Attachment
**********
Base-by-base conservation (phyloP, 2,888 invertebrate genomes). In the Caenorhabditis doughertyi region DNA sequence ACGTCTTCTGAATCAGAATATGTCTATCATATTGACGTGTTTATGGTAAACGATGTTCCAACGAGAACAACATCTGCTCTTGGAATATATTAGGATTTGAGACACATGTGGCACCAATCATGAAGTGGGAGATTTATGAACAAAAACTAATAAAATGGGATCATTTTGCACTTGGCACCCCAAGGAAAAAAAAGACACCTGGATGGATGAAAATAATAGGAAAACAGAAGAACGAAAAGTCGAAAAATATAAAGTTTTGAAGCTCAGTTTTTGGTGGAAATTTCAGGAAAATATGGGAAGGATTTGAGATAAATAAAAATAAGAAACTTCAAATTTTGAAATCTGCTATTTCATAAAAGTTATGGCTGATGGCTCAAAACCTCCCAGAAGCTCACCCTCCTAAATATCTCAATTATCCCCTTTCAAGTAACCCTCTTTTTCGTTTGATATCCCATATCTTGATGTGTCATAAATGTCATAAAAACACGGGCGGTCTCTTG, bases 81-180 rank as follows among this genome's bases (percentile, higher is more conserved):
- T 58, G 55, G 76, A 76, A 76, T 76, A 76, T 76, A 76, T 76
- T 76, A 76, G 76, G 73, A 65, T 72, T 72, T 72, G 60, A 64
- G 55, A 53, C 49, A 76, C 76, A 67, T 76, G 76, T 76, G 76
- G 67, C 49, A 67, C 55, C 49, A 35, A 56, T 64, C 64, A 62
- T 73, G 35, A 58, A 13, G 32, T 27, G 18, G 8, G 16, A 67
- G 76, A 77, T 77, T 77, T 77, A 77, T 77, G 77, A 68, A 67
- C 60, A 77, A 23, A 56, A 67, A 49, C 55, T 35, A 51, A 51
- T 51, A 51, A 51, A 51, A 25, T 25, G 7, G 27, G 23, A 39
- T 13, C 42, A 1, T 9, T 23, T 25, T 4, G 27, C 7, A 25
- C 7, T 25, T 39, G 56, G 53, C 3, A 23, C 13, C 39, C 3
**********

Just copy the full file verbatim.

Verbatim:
Base-by-base conservation (phyloP, 2,888 invertebrate genomes). In the Caenorhabditis doughertyi region DNA sequence ACGTCTTCTGAATCAGAATATGTCTATCATATTGACGTGTTTATGGTAAACGATGTTCCAACGAGAACAACATCTGCTCTTGGAATATATTAGGATTTGAGACACATGTGGCACCAATCATGAAGTGGGAGATTTATGAACAAAAACTAATAAAATGGGATCATTTTGCACTTGGCACCCCAAGGAAAAAAAAGACACCTGGATGGATGAAAATAATAGGAAAACAGAAGAACGAAAAGTCGAAAAATATAAAGTTTTGAAGCTCAGTTTTTGGTGGAAATTTCAGGAAAATATGGGAAGGATTTGAGATAAATAAAAATAAGAAACTTCAAATTTTGAAATCTGCTATTTCATAAAAGTTATGGCTGATGGCTCAAAACCTCCCAGAAGCTCACCCTCCTAAATATCTCAATTATCCCCTTTCAAGTAACCCTCTTTTTCGTTTGATATCCCATATCTTGATGTGTCATAAATGTCATAAAAACACGGGCGGTCTCTTG, bases 81-180 rank as follows among this genome's bases (percentile, higher is more conserved):
- T 58, G 55, G 76, A 76, A 76, T 76, A 76, T 76, A 76, T 76
- T 76, A 76, G 76, G 73, A 65, T 72, T 72, T 72, G 60, A 64
- G 55, A 53, C 49, A 76, C 76, A 67, T 76, G 76, T 76, G 76
- G 67, C 49, A 67, C 55, C 49, A 35, A 56, T 64, C 64, A 62
- T 73, G 35, A 58, A 13, G 32, T 27, G 18, G 8, G 16, A 67
- G 76, A 77, T 77, T 77, T 77, A 77, T 77, G 77, A 68, A 67
- C 60, A 77, A 23, A 56, A 67, A 49, C 55, T 35, A 51, A 51
- T 51, A 51, A 51, A 51, A 25, T 25, G 7, G 27, G 23, A 39
- T 13, C 42, A 1, T 9, T 23, T 25, T 4, G 27, C 7, A 25
- C 7, T 25, T 39, G 56, G 53, C 3, A 23, C 13, C 39, C 3